Petroleum jelly and occlusive dressing were applied a few minutes prior to the procedure to suffocate the organism and induce protrusion to facilitate removal. The patient was taken to the procedure room and sedated. Once the dressing was removed the organism protruded. It was then grasped with forceps and, using gentle traction, removed intact without difficulty. Using manual pressure, serosanguinous fluid was expressed from the tract. The patient tolerated the procedure well, and she was discharged the following day with oral antibiotics for residual cellulitis.
The specimen measured 1 cm by 1.5 cm and was sent to British Columbia Centre for Disease Control (BCCDC) for identification, where it was identified as a larva of the genus Hypoderma (Figure 4).
A number of flies (order Diptera) are known to invade human hosts and cause myiasis; the most well known is the human bot fly (Dermatobia hominis). Others include Wohlfahrtia vigil, Cordylobia anthropophaga, and a number of other species.[3,7] While the majority of these organisms are found in tropical climates, therefore locally causing the largest burden of disease, temperate climates are home to a number of species as well. Specifically, cases of myiasis caused by Wohlfahrtia, Hypoderma, Cuterebra, and Sarcophaga species have all been reported in Canada.[2,6] In 2008, Caissie and colleagues reported 95 cases of myiasis that had been acquired in Canada, seven of which were caused by Hypoderma spp.
Hypoderma species (H. lineatum and H. bovis) are more commonly known as cattle grub. They occur naturally in cattle and are found in regions containing livestock between northern Mexico and northern Canada. The life cycle of the parasite in cattle occurs in a seasonal pattern over a period of 9 to 10 months. The adult fly lays its eggs on cattle hair in the summer, and 4 to 7 days later the larvae hatch and crawl down the hair to penetrate the skin. This penetration is irritating and causes local inflammation. The larvae travel through subcutaneous tissue to the esophagus, where they remain and grow until the spring when they migrate to the dorsum of the cattle and re-emerge via the skin. A third species of Hypoderma (H. tarandi) is found in the Arctic and similarly infects caribou.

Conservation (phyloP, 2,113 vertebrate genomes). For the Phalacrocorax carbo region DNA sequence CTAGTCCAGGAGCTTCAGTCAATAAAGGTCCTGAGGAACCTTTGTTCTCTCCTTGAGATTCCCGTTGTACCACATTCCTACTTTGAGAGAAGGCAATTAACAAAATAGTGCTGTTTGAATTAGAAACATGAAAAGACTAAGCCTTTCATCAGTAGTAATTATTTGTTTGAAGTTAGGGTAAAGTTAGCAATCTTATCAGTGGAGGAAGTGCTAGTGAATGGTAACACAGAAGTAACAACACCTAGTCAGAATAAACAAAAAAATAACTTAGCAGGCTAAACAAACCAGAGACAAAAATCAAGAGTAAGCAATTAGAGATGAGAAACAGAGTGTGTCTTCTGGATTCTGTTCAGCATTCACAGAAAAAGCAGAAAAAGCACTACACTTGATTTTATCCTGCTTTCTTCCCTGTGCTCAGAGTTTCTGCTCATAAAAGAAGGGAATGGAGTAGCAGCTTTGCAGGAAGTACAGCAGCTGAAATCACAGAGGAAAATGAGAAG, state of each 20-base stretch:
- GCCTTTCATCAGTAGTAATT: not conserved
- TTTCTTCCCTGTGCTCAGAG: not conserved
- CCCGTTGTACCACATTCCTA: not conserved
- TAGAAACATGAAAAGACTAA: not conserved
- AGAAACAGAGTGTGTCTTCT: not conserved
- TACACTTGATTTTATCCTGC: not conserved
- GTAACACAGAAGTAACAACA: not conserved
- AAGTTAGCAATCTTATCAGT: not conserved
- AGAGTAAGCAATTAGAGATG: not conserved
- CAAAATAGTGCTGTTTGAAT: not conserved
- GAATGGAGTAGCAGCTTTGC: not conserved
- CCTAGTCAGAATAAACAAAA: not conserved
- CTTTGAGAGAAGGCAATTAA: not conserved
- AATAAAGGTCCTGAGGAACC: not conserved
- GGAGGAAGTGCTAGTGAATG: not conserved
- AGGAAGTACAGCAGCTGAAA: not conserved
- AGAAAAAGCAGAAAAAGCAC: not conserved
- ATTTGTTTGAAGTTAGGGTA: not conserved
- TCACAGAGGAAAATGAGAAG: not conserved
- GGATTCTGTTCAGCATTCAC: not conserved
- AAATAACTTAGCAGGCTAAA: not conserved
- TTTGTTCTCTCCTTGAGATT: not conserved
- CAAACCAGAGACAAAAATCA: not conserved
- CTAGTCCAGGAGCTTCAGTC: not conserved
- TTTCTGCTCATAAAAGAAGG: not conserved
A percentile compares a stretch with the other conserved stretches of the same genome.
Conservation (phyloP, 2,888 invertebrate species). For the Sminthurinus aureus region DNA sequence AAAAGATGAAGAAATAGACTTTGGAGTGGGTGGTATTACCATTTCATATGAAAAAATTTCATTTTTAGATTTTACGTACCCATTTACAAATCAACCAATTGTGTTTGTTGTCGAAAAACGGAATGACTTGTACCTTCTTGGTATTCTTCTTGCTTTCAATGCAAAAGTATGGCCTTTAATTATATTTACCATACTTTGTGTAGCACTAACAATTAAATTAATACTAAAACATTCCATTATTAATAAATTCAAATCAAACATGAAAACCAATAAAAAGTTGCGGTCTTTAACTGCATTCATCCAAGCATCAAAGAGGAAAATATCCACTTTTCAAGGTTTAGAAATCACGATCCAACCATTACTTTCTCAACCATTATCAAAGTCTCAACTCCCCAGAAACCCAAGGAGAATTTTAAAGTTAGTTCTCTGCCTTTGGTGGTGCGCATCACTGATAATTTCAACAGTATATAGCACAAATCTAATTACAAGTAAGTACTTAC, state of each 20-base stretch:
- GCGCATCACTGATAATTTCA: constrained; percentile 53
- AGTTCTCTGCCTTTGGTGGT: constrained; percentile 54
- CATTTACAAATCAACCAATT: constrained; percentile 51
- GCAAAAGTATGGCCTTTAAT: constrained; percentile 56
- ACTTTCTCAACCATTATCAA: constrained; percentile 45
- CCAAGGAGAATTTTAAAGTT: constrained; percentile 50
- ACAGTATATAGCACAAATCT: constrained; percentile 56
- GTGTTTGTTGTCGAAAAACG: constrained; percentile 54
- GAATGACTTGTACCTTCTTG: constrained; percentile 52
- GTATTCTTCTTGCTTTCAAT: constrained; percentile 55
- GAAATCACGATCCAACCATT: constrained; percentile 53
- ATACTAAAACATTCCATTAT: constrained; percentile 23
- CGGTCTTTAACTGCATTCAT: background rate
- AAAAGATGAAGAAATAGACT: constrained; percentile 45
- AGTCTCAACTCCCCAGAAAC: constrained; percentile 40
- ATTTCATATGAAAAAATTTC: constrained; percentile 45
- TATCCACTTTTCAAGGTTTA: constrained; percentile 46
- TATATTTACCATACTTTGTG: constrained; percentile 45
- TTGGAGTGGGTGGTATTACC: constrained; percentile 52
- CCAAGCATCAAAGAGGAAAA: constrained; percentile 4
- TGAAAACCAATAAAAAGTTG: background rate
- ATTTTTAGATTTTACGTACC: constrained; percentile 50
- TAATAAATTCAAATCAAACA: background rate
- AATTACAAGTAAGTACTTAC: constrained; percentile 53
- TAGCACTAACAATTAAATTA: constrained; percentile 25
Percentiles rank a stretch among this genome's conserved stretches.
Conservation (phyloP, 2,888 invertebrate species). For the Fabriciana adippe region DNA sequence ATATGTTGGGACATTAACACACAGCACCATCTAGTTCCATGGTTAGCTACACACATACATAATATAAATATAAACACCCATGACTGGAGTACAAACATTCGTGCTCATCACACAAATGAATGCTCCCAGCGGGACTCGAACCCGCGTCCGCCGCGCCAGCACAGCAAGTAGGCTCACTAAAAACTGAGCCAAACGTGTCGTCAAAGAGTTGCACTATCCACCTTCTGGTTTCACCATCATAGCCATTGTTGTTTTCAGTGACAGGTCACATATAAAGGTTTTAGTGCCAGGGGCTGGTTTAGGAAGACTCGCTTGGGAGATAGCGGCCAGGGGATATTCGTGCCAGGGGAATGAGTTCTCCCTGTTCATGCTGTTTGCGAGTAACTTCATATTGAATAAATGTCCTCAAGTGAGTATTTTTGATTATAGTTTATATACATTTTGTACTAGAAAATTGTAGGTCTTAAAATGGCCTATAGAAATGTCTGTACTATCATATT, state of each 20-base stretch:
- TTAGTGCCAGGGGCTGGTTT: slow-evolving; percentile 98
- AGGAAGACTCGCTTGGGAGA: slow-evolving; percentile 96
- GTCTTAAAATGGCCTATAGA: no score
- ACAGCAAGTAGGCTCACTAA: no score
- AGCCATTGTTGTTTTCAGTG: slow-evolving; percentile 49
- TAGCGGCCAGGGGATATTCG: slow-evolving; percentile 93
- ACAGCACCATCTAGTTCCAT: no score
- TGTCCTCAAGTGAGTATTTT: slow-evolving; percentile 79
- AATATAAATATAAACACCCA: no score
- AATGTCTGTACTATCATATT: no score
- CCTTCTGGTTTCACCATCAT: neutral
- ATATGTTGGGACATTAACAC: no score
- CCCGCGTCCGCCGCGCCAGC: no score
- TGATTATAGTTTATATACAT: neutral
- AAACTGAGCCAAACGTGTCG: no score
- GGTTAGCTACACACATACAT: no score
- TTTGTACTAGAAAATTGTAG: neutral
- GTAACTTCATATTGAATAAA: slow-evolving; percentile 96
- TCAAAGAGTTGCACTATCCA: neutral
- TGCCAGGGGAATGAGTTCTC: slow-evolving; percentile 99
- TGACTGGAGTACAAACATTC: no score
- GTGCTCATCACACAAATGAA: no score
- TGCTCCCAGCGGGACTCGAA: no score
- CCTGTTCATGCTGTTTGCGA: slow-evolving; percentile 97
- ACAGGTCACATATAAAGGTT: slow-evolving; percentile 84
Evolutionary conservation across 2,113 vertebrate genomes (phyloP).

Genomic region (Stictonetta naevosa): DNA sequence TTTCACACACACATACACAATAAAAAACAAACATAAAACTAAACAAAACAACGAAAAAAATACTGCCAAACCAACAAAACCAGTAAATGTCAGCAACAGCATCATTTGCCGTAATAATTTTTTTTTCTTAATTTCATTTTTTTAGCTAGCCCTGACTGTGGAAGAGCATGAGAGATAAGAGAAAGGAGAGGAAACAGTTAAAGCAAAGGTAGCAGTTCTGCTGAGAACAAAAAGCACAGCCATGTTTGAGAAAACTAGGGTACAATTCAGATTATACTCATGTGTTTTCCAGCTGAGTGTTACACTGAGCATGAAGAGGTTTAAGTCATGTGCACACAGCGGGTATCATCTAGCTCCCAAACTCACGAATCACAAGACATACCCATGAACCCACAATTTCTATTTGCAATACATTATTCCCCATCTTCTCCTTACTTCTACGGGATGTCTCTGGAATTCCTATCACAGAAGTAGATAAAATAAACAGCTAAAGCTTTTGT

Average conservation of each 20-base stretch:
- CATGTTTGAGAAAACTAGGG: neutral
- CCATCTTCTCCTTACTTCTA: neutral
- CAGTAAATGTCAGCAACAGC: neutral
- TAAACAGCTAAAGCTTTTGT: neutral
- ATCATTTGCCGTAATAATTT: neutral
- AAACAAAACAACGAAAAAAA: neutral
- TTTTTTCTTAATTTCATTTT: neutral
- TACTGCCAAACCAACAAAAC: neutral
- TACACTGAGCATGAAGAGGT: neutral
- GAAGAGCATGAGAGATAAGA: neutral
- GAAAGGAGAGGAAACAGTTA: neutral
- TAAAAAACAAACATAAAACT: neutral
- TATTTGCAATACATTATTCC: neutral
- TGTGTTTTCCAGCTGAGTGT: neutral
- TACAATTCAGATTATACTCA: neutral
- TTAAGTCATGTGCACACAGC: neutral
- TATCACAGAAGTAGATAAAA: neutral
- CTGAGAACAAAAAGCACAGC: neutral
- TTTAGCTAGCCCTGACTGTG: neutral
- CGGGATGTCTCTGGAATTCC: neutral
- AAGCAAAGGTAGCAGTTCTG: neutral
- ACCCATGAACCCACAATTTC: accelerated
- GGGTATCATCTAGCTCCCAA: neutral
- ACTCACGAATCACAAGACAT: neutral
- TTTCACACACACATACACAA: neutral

Types of myiasis
Myiasis is generally classified according to location of infestation: cutaneous (the most common), ocular, nasopharyngeal, urogenital, and intestinal. Cutaneous myiasis can be further differentiated based on its clinical manifestations: furuncular myiasis, wound myiasis, and migratory myiasis.[1,3]
Furuncular myiasis is caused by the species of the order Diptera, such as Dermatobia, Cuterebra, Wohlfartia, and on rare occasions, as in this case, Hypoderma.[1,7] Larvae are brought into contact with the skin by exposure to contaminated foliage, feces, or from the bite of a carrier organism, usually a mosquito. Larvae painlessly infiltrate the dermis through a hair follicle or an insect bite, and localize to a subdermal cavity causing a small red papule. The larva feeds on host tissue to fuel its growth and development, causing a progressively enlarging furuncle, and eventually developing a central punctum through which the larva respires. The local inflammatory reaction commonly presents with symptoms such as pruritus and pain as well as a serosanguinous discharge.[1,2,7] Further, patients may report being able to see movement within the furuncle or experience the sensation of movement. If left untreated, larvae will generally migrate out of the skin, fall to the ground, and pupate.
Wound myiasis describes infection of an open wound or mucous membrane and is generally caused by Wohlfahrtia magnifica, Chrysomya bezziana, or Cochliomyia hominivorax.[1,4,7] None of these species is found natively in Canada; however, travelers to Africa, Asia, and Central and South America may return with wound myiasis.